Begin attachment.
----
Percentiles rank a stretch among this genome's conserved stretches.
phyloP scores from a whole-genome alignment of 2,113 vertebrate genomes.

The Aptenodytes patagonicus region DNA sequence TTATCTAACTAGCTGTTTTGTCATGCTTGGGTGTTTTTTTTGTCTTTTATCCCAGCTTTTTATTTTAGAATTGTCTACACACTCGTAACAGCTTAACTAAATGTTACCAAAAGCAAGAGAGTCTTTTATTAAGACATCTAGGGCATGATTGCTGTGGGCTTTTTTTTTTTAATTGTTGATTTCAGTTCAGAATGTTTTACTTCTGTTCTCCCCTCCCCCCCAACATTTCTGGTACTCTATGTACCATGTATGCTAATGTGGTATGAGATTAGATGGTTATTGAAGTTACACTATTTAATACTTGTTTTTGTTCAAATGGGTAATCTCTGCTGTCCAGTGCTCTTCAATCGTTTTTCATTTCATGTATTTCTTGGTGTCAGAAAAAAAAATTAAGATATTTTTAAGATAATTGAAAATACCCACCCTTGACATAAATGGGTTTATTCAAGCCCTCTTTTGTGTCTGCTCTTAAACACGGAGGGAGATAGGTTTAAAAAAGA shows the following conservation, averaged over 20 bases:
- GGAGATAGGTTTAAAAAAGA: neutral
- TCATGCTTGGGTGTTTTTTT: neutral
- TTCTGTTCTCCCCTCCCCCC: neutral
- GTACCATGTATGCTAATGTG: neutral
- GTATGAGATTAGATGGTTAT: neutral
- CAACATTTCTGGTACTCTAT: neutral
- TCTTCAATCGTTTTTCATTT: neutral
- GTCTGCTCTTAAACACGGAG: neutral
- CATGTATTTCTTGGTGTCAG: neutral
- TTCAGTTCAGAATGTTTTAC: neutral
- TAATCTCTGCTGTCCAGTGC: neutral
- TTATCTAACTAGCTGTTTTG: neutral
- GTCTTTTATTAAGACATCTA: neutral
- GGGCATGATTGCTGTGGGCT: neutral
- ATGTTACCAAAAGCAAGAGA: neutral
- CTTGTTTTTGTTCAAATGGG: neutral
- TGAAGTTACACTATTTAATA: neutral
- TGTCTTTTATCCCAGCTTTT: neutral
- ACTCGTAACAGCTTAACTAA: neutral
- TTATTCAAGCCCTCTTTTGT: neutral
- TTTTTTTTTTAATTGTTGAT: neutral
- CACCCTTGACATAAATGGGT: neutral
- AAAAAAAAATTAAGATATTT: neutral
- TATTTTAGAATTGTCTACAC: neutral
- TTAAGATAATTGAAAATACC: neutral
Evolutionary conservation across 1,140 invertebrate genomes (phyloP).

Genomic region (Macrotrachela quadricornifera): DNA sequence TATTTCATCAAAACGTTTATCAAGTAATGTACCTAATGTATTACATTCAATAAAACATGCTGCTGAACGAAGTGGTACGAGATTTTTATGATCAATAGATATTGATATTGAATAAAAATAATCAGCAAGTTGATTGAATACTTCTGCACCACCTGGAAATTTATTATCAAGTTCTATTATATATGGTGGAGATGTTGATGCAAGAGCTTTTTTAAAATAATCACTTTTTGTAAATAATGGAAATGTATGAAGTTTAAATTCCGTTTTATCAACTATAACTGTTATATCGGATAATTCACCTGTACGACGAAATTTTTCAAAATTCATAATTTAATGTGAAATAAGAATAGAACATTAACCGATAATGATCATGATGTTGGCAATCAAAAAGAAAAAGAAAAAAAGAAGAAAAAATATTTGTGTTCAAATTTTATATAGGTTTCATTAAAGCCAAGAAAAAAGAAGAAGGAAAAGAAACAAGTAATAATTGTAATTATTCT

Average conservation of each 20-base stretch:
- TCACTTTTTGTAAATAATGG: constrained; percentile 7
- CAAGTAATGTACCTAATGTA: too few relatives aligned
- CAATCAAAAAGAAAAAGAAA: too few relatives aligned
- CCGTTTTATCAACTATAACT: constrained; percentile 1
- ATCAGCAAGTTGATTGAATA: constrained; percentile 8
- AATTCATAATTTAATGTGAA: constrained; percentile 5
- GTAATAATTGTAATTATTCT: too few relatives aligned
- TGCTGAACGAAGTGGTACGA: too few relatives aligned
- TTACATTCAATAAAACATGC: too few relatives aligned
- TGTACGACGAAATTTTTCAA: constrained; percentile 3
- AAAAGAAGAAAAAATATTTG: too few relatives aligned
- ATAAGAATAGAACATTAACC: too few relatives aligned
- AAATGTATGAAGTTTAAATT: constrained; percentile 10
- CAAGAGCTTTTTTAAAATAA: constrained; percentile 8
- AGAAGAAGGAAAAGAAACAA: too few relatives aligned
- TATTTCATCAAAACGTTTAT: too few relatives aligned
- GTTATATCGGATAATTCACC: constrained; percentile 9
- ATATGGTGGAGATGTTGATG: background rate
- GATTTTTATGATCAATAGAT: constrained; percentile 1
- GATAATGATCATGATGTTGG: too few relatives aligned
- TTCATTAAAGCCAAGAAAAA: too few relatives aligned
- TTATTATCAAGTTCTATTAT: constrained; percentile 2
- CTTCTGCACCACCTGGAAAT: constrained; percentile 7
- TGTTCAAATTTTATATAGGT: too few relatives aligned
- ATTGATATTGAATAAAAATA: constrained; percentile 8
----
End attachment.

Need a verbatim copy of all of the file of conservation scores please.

Percentiles rank a stretch among this genome's conserved stretches.
phyloP scores from a whole-genome alignment of 2,113 vertebrate genomes.

The Aptenodytes patagonicus region DNA sequence TTATCTAACTAGCTGTTTTGTCATGCTTGGGTGTTTTTTTTGTCTTTTATCCCAGCTTTTTATTTTAGAATTGTCTACACACTCGTAACAGCTTAACTAAATGTTACCAAAAGCAAGAGAGTCTTTTATTAAGACATCTAGGGCATGATTGCTGTGGGCTTTTTTTTTTTAATTGTTGATTTCAGTTCAGAATGTTTTACTTCTGTTCTCCCCTCCCCCCCAACATTTCTGGTACTCTATGTACCATGTATGCTAATGTGGTATGAGATTAGATGGTTATTGAAGTTACACTATTTAATACTTGTTTTTGTTCAAATGGGTAATCTCTGCTGTCCAGTGCTCTTCAATCGTTTTTCATTTCATGTATTTCTTGGTGTCAGAAAAAAAAATTAAGATATTTTTAAGATAATTGAAAATACCCACCCTTGACATAAATGGGTTTATTCAAGCCCTCTTTTGTGTCTGCTCTTAAACACGGAGGGAGATAGGTTTAAAAAAGA shows the following conservation, averaged over 20 bases:
- GGAGATAGGTTTAAAAAAGA: neutral
- TCATGCTTGGGTGTTTTTTT: neutral
- TTCTGTTCTCCCCTCCCCCC: neutral
- GTACCATGTATGCTAATGTG: neutral
- GTATGAGATTAGATGGTTAT: neutral
- CAACATTTCTGGTACTCTAT: neutral
- TCTTCAATCGTTTTTCATTT: neutral
- GTCTGCTCTTAAACACGGAG: neutral
- CATGTATTTCTTGGTGTCAG: neutral
- TTCAGTTCAGAATGTTTTAC: neutral
- TAATCTCTGCTGTCCAGTGC: neutral
- TTATCTAACTAGCTGTTTTG: neutral
- GTCTTTTATTAAGACATCTA: neutral
- GGGCATGATTGCTGTGGGCT: neutral
- ATGTTACCAAAAGCAAGAGA: neutral
- CTTGTTTTTGTTCAAATGGG: neutral
- TGAAGTTACACTATTTAATA: neutral
- TGTCTTTTATCCCAGCTTTT: neutral
- ACTCGTAACAGCTTAACTAA: neutral
- TTATTCAAGCCCTCTTTTGT: neutral
- TTTTTTTTTTAATTGTTGAT: neutral
- CACCCTTGACATAAATGGGT: neutral
- AAAAAAAAATTAAGATATTT: neutral
- TATTTTAGAATTGTCTACAC: neutral
- TTAAGATAATTGAAAATACC: neutral
Evolutionary conservation across 1,140 invertebrate genomes (phyloP).

Genomic region (Macrotrachela quadricornifera): DNA sequence TATTTCATCAAAACGTTTATCAAGTAATGTACCTAATGTATTACATTCAATAAAACATGCTGCTGAACGAAGTGGTACGAGATTTTTATGATCAATAGATATTGATATTGAATAAAAATAATCAGCAAGTTGATTGAATACTTCTGCACCACCTGGAAATTTATTATCAAGTTCTATTATATATGGTGGAGATGTTGATGCAAGAGCTTTTTTAAAATAATCACTTTTTGTAAATAATGGAAATGTATGAAGTTTAAATTCCGTTTTATCAACTATAACTGTTATATCGGATAATTCACCTGTACGACGAAATTTTTCAAAATTCATAATTTAATGTGAAATAAGAATAGAACATTAACCGATAATGATCATGATGTTGGCAATCAAAAAGAAAAAGAAAAAAAGAAGAAAAAATATTTGTGTTCAAATTTTATATAGGTTTCATTAAAGCCAAGAAAAAAGAAGAAGGAAAAGAAACAAGTAATAATTGTAATTATTCT

Average conservation of each 20-base stretch:
- TCACTTTTTGTAAATAATGG: constrained; percentile 7
- CAAGTAATGTACCTAATGTA: too few relatives aligned
- CAATCAAAAAGAAAAAGAAA: too few relatives aligned
- CCGTTTTATCAACTATAACT: constrained; percentile 1
- ATCAGCAAGTTGATTGAATA: constrained; percentile 8
- AATTCATAATTTAATGTGAA: constrained; percentile 5
- GTAATAATTGTAATTATTCT: too few relatives aligned
- TGCTGAACGAAGTGGTACGA: too few relatives aligned
- TTACATTCAATAAAACATGC: too few relatives aligned
- TGTACGACGAAATTTTTCAA: constrained; percentile 3
- AAAAGAAGAAAAAATATTTG: too few relatives aligned
- ATAAGAATAGAACATTAACC: too few relatives aligned
- AAATGTATGAAGTTTAAATT: constrained; percentile 10
- CAAGAGCTTTTTTAAAATAA: constrained; percentile 8
- AGAAGAAGGAAAAGAAACAA: too few relatives aligned
- TATTTCATCAAAACGTTTAT: too few relatives aligned
- GTTATATCGGATAATTCACC: constrained; percentile 9
- ATATGGTGGAGATGTTGATG: background rate
- GATTTTTATGATCAATAGAT: constrained; percentile 1
- GATAATGATCATGATGTTGG: too few relatives aligned
- TTCATTAAAGCCAAGAAAAA: too few relatives aligned
- TTATTATCAAGTTCTATTAT: constrained; percentile 2
- CTTCTGCACCACCTGGAAAT: constrained; percentile 7
- TGTTCAAATTTTATATAGGT: too few relatives aligned
- ATTGATATTGAATAAAAATA: constrained; percentile 8